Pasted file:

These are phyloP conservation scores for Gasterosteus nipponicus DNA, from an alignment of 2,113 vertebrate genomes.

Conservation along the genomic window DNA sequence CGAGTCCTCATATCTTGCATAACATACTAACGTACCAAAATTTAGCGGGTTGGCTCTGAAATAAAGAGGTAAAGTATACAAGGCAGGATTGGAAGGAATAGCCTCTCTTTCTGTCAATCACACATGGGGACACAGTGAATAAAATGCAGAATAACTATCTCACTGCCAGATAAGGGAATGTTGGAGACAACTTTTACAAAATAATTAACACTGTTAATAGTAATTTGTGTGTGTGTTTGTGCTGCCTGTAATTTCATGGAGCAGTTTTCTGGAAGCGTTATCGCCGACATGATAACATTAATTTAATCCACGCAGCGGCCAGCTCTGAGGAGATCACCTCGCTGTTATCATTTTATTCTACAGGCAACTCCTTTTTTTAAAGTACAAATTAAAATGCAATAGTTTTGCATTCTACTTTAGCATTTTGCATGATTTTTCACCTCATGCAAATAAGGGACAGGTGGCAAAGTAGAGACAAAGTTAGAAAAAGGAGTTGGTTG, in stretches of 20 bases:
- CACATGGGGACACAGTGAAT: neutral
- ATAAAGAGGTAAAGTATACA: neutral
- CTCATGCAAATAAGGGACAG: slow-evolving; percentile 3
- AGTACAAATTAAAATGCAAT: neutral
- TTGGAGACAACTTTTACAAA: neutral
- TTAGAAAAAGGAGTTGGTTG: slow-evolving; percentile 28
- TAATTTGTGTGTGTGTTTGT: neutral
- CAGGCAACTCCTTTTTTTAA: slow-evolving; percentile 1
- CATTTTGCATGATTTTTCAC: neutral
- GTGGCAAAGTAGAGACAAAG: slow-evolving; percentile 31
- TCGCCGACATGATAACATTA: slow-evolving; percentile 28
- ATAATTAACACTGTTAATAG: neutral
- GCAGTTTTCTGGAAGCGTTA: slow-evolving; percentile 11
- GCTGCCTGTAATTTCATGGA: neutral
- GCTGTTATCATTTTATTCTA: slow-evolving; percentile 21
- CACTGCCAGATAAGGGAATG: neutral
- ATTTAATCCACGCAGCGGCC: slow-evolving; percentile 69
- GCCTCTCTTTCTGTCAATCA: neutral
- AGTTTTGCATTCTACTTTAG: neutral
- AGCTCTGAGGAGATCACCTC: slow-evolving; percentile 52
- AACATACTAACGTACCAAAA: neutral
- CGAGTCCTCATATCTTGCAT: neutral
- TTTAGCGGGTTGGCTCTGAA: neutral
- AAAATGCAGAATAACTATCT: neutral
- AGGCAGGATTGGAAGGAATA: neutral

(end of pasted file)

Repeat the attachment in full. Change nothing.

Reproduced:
These are phyloP conservation scores for Gasterosteus nipponicus DNA, from an alignment of 2,113 vertebrate genomes.

Conservation along the genomic window DNA sequence CGAGTCCTCATATCTTGCATAACATACTAACGTACCAAAATTTAGCGGGTTGGCTCTGAAATAAAGAGGTAAAGTATACAAGGCAGGATTGGAAGGAATAGCCTCTCTTTCTGTCAATCACACATGGGGACACAGTGAATAAAATGCAGAATAACTATCTCACTGCCAGATAAGGGAATGTTGGAGACAACTTTTACAAAATAATTAACACTGTTAATAGTAATTTGTGTGTGTGTTTGTGCTGCCTGTAATTTCATGGAGCAGTTTTCTGGAAGCGTTATCGCCGACATGATAACATTAATTTAATCCACGCAGCGGCCAGCTCTGAGGAGATCACCTCGCTGTTATCATTTTATTCTACAGGCAACTCCTTTTTTTAAAGTACAAATTAAAATGCAATAGTTTTGCATTCTACTTTAGCATTTTGCATGATTTTTCACCTCATGCAAATAAGGGACAGGTGGCAAAGTAGAGACAAAGTTAGAAAAAGGAGTTGGTTG, in stretches of 20 bases:
- CACATGGGGACACAGTGAAT: neutral
- ATAAAGAGGTAAAGTATACA: neutral
- CTCATGCAAATAAGGGACAG: slow-evolving; percentile 3
- AGTACAAATTAAAATGCAAT: neutral
- TTGGAGACAACTTTTACAAA: neutral
- TTAGAAAAAGGAGTTGGTTG: slow-evolving; percentile 28
- TAATTTGTGTGTGTGTTTGT: neutral
- CAGGCAACTCCTTTTTTTAA: slow-evolving; percentile 1
- CATTTTGCATGATTTTTCAC: neutral
- GTGGCAAAGTAGAGACAAAG: slow-evolving; percentile 31
- TCGCCGACATGATAACATTA: slow-evolving; percentile 28
- ATAATTAACACTGTTAATAG: neutral
- GCAGTTTTCTGGAAGCGTTA: slow-evolving; percentile 11
- GCTGCCTGTAATTTCATGGA: neutral
- GCTGTTATCATTTTATTCTA: slow-evolving; percentile 21
- CACTGCCAGATAAGGGAATG: neutral
- ATTTAATCCACGCAGCGGCC: slow-evolving; percentile 69
- GCCTCTCTTTCTGTCAATCA: neutral
- AGTTTTGCATTCTACTTTAG: neutral
- AGCTCTGAGGAGATCACCTC: slow-evolving; percentile 52
- AACATACTAACGTACCAAAA: neutral
- CGAGTCCTCATATCTTGCAT: neutral
- TTTAGCGGGTTGGCTCTGAA: neutral
- AAAATGCAGAATAACTATCT: neutral
- AGGCAGGATTGGAAGGAATA: neutral